Mobile ad hoc networks allow first responders to communicate in harsh environments at a reasonable cost.
The U.S. Government and communications vendors continue their slow, but steady progress toward the goal of providing interoperable communications for first responders. They also seek ways to improvise with mobile networks when the need arises, such as when natural disasters like Hurricane Katrina take out entire network infrastructures or when the laws of physics keep radio signals from penetrating places like snaking canyons and the bowels of container ships.
Digital Internet Protocol (IP) technology offers a means of achieving connectivity on the fly and establishing interoperability by bridging separate systems digitally. One way of extending this technology’s reach is through a mobile ad hoc network (MANET). The system builds on wireless mesh network technology commonly used to link industrial sensors as well as some sensors used in “smart” homes.
A MANET is a type of self-forming network similar to stationary mesh networks. Every device—whether a notebook computer, smart phone, or wireless router—serves as a relay point. Unlike a wireless hotspot, in which devices connect to a single router like spokes to a hub, on a MANET, data can hop from wireless device to wireless device, forming a chain. With an Internet connection at just one end, the physical extent of the network is limited only by the number of devices and their individual ranges.
CoCo Communications Corp. of Seattle has applied MANET technology in a boarding-team solution developed for the U.S. Coast Guard. When a team boards a vessel, it carries with it a set of CoCo tactical mesh routers (TMR), each about the size of a soda can and weighing roughly a pound and a half. When activated, the first TMR will display a green light indicating a strong network signal from the patrol vessel.
As the boarding team proceeds into the ship, that light will eventually change from green to yellow. The team leaves that TMR in place and activates a second, which it carries forward, repeating the process as it proceeds into the ship. The chain of routers extends the MANET, keeping the team connected via encrypted voice and data communications with commanders on the patrol ship, using computers or other wireless devices with network-specific software installed, explains Jeff Meyer, CoCo’s vice president of product management.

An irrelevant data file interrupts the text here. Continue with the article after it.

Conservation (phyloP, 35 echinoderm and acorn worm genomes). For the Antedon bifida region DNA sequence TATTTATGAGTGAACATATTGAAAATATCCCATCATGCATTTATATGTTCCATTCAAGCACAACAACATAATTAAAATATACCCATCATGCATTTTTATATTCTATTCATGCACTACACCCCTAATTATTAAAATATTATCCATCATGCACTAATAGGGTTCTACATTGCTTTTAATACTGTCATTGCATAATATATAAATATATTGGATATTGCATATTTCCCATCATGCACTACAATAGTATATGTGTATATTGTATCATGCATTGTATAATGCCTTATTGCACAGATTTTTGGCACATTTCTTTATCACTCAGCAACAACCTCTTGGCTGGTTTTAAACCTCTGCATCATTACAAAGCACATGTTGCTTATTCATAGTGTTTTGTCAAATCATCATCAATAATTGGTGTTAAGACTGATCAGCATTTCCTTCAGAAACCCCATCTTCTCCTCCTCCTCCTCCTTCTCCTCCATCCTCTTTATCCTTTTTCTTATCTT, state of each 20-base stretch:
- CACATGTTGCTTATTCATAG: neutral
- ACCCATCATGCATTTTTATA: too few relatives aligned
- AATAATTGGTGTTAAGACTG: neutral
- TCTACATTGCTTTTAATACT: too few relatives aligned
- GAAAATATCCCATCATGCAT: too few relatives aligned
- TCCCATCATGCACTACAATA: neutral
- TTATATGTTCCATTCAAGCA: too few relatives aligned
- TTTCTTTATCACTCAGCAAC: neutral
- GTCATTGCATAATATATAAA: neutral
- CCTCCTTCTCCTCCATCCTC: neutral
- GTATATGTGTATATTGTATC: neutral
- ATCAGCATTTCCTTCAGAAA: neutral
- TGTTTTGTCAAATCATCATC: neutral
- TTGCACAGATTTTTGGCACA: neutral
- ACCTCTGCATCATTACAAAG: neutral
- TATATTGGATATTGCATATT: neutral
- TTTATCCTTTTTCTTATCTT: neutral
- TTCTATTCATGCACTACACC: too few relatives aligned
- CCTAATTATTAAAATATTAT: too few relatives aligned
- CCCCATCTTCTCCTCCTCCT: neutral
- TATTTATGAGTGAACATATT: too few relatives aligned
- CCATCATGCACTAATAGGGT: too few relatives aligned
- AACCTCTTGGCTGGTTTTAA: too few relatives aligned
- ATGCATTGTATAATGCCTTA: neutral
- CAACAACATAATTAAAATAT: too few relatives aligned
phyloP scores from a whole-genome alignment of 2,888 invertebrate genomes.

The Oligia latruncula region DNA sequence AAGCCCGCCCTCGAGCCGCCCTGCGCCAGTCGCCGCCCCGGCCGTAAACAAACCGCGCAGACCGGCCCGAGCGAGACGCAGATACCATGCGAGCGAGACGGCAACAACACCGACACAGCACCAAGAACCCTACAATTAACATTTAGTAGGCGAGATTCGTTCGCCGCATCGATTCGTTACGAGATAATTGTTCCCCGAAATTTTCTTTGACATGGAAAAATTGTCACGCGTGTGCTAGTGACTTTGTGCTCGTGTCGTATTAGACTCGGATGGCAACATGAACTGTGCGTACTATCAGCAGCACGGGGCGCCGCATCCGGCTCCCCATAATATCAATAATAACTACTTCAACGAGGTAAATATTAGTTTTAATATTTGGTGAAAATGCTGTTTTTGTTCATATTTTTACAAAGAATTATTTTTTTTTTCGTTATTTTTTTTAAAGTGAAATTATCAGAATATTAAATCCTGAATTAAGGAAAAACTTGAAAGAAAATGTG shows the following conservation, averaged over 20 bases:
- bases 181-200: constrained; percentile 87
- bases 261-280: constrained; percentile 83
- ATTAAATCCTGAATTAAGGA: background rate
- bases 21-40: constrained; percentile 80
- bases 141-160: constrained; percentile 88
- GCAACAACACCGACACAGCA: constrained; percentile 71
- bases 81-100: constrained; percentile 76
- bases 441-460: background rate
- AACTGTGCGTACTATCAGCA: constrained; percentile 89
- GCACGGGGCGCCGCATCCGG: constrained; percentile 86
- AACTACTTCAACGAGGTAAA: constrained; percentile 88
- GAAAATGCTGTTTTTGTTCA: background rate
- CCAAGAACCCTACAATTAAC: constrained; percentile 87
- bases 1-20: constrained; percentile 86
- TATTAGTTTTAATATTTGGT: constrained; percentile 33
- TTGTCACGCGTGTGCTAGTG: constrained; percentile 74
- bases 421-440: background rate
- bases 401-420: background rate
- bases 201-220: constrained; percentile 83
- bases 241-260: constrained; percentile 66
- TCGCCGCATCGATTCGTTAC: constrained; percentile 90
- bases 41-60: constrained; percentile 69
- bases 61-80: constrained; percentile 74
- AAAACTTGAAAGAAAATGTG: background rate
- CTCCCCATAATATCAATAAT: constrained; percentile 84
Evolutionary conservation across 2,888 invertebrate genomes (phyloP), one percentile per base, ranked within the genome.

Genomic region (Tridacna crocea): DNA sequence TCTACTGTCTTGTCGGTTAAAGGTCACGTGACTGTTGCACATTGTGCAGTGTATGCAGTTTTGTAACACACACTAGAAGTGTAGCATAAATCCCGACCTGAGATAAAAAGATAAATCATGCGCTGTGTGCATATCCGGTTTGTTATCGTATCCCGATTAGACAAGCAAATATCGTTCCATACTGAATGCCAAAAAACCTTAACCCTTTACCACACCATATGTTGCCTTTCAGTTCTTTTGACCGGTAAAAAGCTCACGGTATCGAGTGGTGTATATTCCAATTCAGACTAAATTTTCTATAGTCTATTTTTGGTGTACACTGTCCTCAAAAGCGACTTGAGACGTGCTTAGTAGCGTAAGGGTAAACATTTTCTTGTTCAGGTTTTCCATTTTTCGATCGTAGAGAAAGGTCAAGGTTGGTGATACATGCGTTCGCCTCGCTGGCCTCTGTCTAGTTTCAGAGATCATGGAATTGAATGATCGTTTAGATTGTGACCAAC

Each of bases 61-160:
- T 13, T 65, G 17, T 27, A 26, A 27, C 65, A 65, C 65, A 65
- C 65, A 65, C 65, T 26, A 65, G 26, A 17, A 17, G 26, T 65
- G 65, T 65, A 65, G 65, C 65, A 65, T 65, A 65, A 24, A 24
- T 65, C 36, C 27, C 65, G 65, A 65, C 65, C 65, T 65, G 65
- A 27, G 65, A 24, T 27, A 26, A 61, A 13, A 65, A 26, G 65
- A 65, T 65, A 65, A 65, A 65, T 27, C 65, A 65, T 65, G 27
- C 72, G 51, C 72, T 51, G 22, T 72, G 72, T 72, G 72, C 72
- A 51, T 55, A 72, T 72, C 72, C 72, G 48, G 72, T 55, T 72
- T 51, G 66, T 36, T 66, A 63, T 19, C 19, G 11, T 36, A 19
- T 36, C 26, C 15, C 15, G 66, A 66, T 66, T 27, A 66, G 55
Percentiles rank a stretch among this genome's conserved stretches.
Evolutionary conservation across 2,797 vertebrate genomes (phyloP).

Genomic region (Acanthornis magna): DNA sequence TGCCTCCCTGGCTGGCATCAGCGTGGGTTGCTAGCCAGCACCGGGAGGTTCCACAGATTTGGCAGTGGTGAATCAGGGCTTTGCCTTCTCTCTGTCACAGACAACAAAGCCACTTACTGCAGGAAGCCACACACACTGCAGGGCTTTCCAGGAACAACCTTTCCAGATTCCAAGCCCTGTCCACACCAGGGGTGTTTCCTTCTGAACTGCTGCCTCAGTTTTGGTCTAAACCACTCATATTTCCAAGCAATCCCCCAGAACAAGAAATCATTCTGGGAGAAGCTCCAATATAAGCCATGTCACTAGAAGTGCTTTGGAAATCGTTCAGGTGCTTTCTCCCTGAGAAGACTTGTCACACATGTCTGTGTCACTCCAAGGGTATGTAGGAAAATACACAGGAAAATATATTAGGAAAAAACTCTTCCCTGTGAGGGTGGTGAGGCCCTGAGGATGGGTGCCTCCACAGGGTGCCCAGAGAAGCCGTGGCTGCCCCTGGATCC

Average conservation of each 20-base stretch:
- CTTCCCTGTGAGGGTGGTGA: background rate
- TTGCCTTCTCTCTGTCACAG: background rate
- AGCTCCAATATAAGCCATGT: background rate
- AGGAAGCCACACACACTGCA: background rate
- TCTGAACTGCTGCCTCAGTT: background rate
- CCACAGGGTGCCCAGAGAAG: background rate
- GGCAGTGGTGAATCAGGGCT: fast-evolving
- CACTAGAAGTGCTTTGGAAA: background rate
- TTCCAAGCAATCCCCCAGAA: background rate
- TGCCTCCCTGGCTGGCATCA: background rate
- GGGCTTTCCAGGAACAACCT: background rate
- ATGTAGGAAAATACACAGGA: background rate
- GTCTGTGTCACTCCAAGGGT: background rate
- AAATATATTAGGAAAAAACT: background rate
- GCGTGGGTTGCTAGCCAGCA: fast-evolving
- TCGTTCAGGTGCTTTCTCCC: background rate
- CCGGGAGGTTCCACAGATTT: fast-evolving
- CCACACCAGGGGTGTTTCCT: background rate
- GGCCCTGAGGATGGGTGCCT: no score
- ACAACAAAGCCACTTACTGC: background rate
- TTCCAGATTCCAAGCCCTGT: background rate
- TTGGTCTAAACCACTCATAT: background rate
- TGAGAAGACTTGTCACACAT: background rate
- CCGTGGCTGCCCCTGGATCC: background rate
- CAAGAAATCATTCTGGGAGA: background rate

Not only can MANET establish connectivity in hard-to-reach places, it also can come with additional hardware to help address interoperability woes, explains Luke Klein-Berndt, chief technology officer of the U.S. Department of Homeland Security’s Office of Interoperability and Compatibility. The 800 MHz, Project 25-compliant (P25) land-mobile radio (LMR) carried by the typical police officer or firefighter was intended to address the interoperability issue, but despite its cost and sophistication, it hasn’t nearly the processing capability to operate as a network (IP) device.
There is, however, an alternative means to establish interoperability. By simply plugging individual LMRs from different systems into one of CoCo’s briefcase-sized IP gates—regardless of the individual radios’ frequency bands—their systems are patched into the MANET, says Meyer. This would also work for responders carrying standard radios; they could communicate radio-to-radio or “talkaround” as part of the broader network.
The Department of Defense is betting on MANET and IP gates to both establish connectivity among its troops and solve the persistent problem of interoperability in places like Afghanistan, where there are not only countless mountain ranges and valleys but also numerous coalition forces operating on different radio networks.
The Defense Advanced Research Projects Agency (DARPA) recently tested its Mobile Ad Hoc Interoperability Network Gateway (MAINGATE) program, developed by Raytheon. But that version of the technology is expensive. One of DARPA’s requirements was that each MAINGATE switch cost $60,000 or less; however, that is still high by local law enforcement standards—it equals the cost of roughly 20 P25-compliant hand-held radios, which themselves are considered costly.
CoCo’s hardware is more affordable, according to the company. IP gateways cost roughly $15,000, software and server options total about $17,000, while each TMR runs $3,500.